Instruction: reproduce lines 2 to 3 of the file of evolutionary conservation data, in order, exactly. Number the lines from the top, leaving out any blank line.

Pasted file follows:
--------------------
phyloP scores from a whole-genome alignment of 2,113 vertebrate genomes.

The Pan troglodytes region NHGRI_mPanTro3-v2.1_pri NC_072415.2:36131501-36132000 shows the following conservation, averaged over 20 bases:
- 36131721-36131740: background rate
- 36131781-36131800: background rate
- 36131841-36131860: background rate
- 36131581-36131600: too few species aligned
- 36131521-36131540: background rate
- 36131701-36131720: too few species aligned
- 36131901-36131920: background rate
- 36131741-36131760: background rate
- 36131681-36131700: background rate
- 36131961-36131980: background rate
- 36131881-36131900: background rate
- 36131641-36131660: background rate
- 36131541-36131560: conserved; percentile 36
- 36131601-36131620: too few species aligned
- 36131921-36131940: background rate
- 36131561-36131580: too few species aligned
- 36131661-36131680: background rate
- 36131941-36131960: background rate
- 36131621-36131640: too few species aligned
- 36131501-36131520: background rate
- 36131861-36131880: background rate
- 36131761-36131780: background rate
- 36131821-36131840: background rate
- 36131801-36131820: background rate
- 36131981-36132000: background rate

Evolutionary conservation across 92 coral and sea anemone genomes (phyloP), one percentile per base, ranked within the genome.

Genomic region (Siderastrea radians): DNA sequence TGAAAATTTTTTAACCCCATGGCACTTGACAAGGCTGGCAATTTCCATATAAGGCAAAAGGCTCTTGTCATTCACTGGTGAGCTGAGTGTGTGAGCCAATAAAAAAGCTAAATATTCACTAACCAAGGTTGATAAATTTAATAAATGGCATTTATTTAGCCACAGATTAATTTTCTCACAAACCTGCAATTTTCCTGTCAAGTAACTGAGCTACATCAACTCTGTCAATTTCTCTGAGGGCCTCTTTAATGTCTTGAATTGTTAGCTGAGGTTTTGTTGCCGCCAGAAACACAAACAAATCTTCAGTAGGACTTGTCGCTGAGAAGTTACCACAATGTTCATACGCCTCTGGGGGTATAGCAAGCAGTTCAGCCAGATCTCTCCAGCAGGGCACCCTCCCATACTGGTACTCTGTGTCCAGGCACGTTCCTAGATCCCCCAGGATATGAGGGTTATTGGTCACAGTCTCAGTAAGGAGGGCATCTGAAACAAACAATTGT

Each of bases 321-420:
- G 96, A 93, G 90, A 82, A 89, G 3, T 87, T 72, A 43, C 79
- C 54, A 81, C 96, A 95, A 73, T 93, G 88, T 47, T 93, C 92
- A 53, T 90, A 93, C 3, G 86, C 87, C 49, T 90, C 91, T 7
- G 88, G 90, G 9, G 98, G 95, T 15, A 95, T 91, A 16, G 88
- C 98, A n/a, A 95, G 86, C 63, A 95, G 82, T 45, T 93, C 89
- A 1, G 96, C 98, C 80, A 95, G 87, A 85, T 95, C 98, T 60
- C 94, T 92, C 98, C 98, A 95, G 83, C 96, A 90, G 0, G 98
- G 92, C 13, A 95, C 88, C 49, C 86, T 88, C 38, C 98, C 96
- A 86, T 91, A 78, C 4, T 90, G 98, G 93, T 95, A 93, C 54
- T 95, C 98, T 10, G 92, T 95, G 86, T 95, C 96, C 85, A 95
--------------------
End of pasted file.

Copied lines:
The Pan troglodytes region NHGRI_mPanTro3-v2.1_pri NC_072415.2:36131501-36132000 shows the following conservation, averaged over 20 bases:
- 36131721-36131740: background rate